Food

Cheesy Sriracha Omelette

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3 eggs

2 tablespoons of green onions

1/4 cup of thinly sliced onions

1/4 cup of diced tomatoes

1 tablespoon of seasoned salt

1 teaspoon of black pepper

1 teaspoon of garlic powder

1 teaspoon of onion powder

2 tablespoons of sriracha

1 tablespoon of melted butter

1/3 cup of shredded Cheddar Cheese or pepper jack cheese

 

  1. Crack the eggs into a bowl.
  2. Add the onion powder, garlic powder, black pepper, seasoned salt, and sriracha.
  3. Whisk the eggs together  with the seasonings for about 2 mins.
  4. Add the green onions, and thinly sliced onions.
  5. Heat 2 tablespoons of butter over medium heat in a saucepan.
  6. Pour the egg mixture into the pan, slowly.
  7. Let the mixture sit for a min or two.
  8. Use a plastic spatula to lift the edges around the omelette. Continue to do this until the middle of the omelette begins to bubble.
  9. Add the cheese and use the spatula to gently lift one side of the omelette and lay it on the other side.
  10. Add cheese to the top of the omelette and cover for a min or two, until the cheese melts.
  11. Gently remove from the pan, and add the diced tomatoes on top.

 

Good morning everyone, how are you? I’m visiting a friend at the moment and I made breakfast this morning. I haven’t made an omelette in awhile, but this one came out well.

Omelettes take patience, and endurance. I have learned that you have to cook omelettes slowly, and wait for the right time to flip them. Also, if they fall apart, don’t worry, just add the piece back to the omelette, and flip it.

When I make my omelettes I pour the egg mixture into a warm pan and I wait for 2 mins before touching it. Then, I use a spatula to gently lift the edges, to allow the uncooked egg mixture to run off toward the edge. When I can lift the edges and the spatula goes under the omelette with ease, I know it’s time to flip.

Give it a try and please ask me any questions you may have. I’d like for us to learn from each other. Have a great morning, or night.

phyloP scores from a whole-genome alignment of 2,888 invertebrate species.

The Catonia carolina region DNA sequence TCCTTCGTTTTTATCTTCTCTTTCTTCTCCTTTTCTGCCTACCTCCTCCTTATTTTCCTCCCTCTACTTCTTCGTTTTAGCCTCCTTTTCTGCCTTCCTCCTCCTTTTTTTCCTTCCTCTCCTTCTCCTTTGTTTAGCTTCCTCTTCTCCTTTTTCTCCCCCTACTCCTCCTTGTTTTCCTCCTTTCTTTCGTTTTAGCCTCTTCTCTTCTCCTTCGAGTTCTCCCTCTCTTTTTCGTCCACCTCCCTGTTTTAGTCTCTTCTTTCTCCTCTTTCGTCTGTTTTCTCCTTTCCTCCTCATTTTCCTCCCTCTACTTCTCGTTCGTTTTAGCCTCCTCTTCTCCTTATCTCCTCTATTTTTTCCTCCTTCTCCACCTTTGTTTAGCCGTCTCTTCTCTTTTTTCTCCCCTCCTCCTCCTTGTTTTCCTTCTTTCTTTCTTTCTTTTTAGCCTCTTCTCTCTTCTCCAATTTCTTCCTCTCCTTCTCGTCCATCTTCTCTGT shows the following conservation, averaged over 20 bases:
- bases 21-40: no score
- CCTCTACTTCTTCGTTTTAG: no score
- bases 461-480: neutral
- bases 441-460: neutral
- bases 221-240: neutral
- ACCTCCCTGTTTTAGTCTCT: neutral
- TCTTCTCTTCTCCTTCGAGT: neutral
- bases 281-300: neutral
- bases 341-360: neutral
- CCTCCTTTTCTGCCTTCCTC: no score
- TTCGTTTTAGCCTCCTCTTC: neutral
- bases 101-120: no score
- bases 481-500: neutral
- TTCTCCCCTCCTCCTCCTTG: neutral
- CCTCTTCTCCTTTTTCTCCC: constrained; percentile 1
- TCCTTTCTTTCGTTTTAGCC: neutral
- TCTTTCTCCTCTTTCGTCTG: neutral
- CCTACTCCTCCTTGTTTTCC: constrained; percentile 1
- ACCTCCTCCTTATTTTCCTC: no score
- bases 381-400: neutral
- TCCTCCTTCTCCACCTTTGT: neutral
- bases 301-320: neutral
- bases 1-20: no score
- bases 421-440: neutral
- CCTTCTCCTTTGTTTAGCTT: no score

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16 thoughts on “Cheesy Sriracha Omelette

  1. This looks delicious. Being a sriracha lover and chef, I thought you would enjoy this funny story. The only time I have tried to make meatballs OR used sriracha, turned into a nightmare. I was trying to make sweet and sour meatballs in the slow cooker. My friend gave me this “super easy” recipe that consisted basically of grape jelly and chili sauce. Wellllllll….I didn’t have chili sauce, but I DID have a whole bottle of sriracha. Being the chef you are, I am sure you know where this is going. Let me tell you, I tried to temper it with everything I could think of…cream cheese, sour cream, you name it. It did not matter. My brave husband choked down about two, but his mouth was on fire for awhile. Moral of the story: sriracha and chili sauce are apparently not equivalent… ha ha!

    Liked by 2 people

  2. Your instructions are excellent! Take it from someone who has trouble recognizing a frying pan. I had to Google “sriracha” (LOL). What’s on your menu for Christmas dinner? We usually go w/ a ham. But Christmas Eve we do the seven fishes. It’s an Italian tradition. Do you know it? Have a very Merry Christmas!

    Liked by 1 person

      1. In the Catholic church, abstinence from meat used to be the rule on certain days. Seafood was an obvious and delicious substitute. On Christmas Eve, in particular, the seafood meal is meant to symbolize mankind’s long wait for a Savior.

        People, also, used to attend midnight mass in greater numbers. While they had to fast to take communion, a festive meal in the middle of the night (after mass) was not uncommon. The Reveillon dinners in New Orleans are an example.

        As far as I know, you can use any kind of fish, as many kinds as you like, and make the fish any way you want. Fried fish tends to taste best hot, so frying alot of the fish while guests wait can be a challenge for the cook. Cold shrimp salad is perfectly acceptable.

        Now you’ve exhausted my culinary knowledge on the subject (LOL). I’m better at eating than cooking.

        Liked by 1 person

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